Lake Erie Bass are in fall feeding mode now. Toronto residents John and his son James were ready to do battle with some monster smallmouth bass. John and I were leery about the winds as they have been moderate since Saturday afternoon. Over night, the winds were coming out of the Southwest and it was difficult to suggest our morning trip on the big lake would be settled enough. So we had cancelled the trip and we were watching the wind forecast for the afternoon tip scheduled for John and James. A quick morning phone call at 9:00 am suggested that we had a window of opportunity to get out in the afternoon provided we start at around 11am and fish the early afternoon before the forecasted winds were to become moderate once more.
John and his son made the trip to Port Colborne and met us at the ramp at 12:30 pm. From 11:00 am to 12:30 the wind had increased from 10 km to about 20 km coming out of the Northwest. Northwest is an alright direction as it comes offshore, but the forecast for strong winds in the late afternoon told us we needed to get off the water before long.
When starting at Cassidy Reef on the east side of Port Colborne , the South west winds of last night was enough to lead a three ft roll waves on the lake.
The increasing Northwest winds were adding a different dynamic to the wave direction and how we can predict our drift direction. We initially set up on the windward side of the reef in 35 FOW and then drifted up on top and then off the east side of the reef the whole time we were inside the red can. We immediately connected with fish, but staying hooked up was the tough part. We offered a little bit of instruction on the technique of hook sets and how to fight a fish and soon after James started hooking up on the second drift. This time the drift was changing as it was more of a Northeasterly direction as the winds started to change and come out of the west. Now the wave were building and white caps were forming.
Drop Shot with Poor Boy Erie Darter Jr was the top producing set-up
James’ personal best was a 16 1/2 “ smallmouth that he caught on there cottage lake up in the Haliberton’s. It was our intention to bump that up a little.
His fourth fish was exactly at 16 ½” and him and his dad were impressed. Not minutes later we scoop up James’ next bass and it gets the wow’s and ah’s as it measures 17 ½ inches. His new personal best! But the story doesn’t end here. More fish come to the boat between John and James and they were having a blast.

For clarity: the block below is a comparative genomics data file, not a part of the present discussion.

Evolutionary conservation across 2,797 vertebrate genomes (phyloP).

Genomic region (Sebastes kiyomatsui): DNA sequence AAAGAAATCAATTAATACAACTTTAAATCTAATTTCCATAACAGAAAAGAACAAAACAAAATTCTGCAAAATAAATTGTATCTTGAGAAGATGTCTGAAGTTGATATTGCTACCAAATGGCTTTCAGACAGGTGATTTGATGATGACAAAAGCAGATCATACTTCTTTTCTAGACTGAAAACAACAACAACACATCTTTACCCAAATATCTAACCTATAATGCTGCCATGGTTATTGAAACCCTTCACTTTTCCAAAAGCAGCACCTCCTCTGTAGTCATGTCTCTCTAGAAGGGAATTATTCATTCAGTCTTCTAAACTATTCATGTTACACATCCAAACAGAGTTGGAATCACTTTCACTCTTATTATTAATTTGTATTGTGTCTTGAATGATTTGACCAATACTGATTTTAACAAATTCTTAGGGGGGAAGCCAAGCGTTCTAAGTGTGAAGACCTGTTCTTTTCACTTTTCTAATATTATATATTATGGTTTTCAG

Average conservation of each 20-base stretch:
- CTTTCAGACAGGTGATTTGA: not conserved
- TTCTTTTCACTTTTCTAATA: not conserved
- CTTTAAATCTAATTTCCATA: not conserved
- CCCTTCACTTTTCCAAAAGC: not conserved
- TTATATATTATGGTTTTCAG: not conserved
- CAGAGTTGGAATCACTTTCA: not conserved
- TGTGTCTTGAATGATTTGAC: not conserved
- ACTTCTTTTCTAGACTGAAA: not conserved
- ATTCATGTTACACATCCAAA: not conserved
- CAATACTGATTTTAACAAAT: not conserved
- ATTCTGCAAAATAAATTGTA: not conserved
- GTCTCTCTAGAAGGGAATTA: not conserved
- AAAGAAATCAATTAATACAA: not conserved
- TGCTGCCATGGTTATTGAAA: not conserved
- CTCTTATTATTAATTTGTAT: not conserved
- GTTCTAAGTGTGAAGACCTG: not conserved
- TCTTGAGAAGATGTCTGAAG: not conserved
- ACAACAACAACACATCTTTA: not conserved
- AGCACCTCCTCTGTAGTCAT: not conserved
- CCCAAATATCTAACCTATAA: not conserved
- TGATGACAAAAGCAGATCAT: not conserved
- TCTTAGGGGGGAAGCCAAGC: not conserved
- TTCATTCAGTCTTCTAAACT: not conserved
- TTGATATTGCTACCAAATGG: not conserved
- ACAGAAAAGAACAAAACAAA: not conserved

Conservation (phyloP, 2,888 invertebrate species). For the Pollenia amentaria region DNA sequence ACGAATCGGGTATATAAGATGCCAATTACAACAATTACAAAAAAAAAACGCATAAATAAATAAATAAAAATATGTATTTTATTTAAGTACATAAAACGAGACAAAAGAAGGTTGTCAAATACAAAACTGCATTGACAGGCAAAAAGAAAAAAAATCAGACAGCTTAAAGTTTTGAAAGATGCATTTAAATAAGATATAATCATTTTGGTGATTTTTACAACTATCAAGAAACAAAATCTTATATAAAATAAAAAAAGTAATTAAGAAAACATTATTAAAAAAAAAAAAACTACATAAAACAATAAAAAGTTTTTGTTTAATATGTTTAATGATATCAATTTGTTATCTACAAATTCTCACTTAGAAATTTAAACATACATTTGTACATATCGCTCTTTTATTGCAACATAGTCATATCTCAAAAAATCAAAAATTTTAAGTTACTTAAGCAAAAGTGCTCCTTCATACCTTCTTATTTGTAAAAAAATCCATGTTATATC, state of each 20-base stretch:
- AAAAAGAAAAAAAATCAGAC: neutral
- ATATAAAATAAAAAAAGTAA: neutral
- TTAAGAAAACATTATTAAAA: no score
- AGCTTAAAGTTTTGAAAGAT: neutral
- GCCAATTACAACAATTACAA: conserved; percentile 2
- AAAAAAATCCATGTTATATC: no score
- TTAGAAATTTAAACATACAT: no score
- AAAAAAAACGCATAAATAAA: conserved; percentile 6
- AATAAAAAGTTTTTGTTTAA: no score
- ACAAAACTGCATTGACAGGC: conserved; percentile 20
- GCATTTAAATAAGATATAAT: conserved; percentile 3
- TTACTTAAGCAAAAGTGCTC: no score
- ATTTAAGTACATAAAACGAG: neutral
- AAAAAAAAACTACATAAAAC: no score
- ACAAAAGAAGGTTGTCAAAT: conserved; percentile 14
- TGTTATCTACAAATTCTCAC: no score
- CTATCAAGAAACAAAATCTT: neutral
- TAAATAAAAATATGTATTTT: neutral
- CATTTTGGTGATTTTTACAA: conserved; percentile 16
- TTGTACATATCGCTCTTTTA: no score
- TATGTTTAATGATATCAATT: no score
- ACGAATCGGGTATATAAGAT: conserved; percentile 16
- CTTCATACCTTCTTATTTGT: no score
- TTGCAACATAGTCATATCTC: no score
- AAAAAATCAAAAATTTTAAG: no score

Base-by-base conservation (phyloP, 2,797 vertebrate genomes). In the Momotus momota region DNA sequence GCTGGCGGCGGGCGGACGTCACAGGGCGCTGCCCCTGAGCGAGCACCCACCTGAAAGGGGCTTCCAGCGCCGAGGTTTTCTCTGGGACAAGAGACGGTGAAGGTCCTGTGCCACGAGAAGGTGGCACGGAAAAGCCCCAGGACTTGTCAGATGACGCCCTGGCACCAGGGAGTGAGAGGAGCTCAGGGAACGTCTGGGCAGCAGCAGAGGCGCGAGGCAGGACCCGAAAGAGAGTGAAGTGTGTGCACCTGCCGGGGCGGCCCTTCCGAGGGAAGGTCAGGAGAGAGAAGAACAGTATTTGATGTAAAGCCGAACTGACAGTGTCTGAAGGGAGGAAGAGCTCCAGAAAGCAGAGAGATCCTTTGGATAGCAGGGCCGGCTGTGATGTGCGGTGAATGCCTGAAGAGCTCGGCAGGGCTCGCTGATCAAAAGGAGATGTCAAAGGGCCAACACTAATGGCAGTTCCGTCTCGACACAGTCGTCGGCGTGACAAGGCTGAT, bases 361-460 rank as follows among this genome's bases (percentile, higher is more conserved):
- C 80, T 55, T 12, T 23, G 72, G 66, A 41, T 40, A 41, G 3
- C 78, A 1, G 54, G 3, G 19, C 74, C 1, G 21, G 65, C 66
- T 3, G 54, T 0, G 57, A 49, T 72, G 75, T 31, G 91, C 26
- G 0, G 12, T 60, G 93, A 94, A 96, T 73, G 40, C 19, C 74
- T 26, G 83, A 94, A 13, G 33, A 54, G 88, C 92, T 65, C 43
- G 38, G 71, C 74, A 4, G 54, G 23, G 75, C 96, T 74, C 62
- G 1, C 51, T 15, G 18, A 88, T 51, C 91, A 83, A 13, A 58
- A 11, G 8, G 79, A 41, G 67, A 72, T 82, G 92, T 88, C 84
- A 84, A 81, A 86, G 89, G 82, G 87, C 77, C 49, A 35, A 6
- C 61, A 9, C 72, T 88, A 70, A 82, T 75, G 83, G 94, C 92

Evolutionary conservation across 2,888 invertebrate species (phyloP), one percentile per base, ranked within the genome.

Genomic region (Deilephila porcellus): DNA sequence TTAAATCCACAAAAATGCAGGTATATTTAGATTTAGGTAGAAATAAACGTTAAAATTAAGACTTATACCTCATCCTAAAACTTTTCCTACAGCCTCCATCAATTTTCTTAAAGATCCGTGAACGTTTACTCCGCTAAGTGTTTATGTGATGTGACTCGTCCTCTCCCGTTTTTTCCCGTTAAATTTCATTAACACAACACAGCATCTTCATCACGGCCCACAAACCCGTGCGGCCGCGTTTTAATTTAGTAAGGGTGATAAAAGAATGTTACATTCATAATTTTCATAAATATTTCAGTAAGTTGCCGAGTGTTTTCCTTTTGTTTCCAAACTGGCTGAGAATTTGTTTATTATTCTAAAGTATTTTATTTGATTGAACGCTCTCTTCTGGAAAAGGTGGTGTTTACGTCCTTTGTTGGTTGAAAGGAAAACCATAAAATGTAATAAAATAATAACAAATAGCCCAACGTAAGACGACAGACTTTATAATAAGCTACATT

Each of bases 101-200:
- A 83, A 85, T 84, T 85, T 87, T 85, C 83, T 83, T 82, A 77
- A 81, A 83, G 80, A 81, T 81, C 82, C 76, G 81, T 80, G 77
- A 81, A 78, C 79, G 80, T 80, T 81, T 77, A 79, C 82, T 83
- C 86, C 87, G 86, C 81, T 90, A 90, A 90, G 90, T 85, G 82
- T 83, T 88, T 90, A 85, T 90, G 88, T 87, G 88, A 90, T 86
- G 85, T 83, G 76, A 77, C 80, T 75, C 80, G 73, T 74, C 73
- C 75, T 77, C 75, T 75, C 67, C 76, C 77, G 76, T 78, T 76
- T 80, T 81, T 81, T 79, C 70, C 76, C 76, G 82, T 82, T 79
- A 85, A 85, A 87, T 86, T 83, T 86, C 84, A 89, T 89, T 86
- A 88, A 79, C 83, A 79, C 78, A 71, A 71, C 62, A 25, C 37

Then on a Tube Jig, a solid bite sets up on a brute smallmouth. 22 FOW the fish comes out of the water almost instantly. Now the cheer’s start up as Jame’s is in the fight of his life. The dark coloured smallmouth bulldogs to the bottom taking drag and then comes up on the surface once more with heavy head shaking and white water. Again the yelling and excitement escalates. Then after clearing the driftsock and managing a netting space the fish comes to the surface and id scooped up in the net.
As the fish is revealed in the bottom of the net on the floor of the boat, John and James are ecstatic and are giving high-fives in celebration. John says “That fish is going to be mounted” So without hesitation we put a scale on it and the digital readout is bouncing between 5.1 – 5.4 lbs (we were in the waves and hard to steady the scale). Length was 19 ¾ inches and not only surpassed James’ personal best, but likely will stand as his best bass for years to come.
The wind and waves were building to 4 or 5 ft and it was time to call it a day. We turned to Port and motored in slowly. We sent John and James off on there trek back to Toronto with conversation with Advanced Taxidermy to have the fish prepared for the wall. Now the story of the trip on Lake Erie in the fall of 2010 will be remembered for years to come.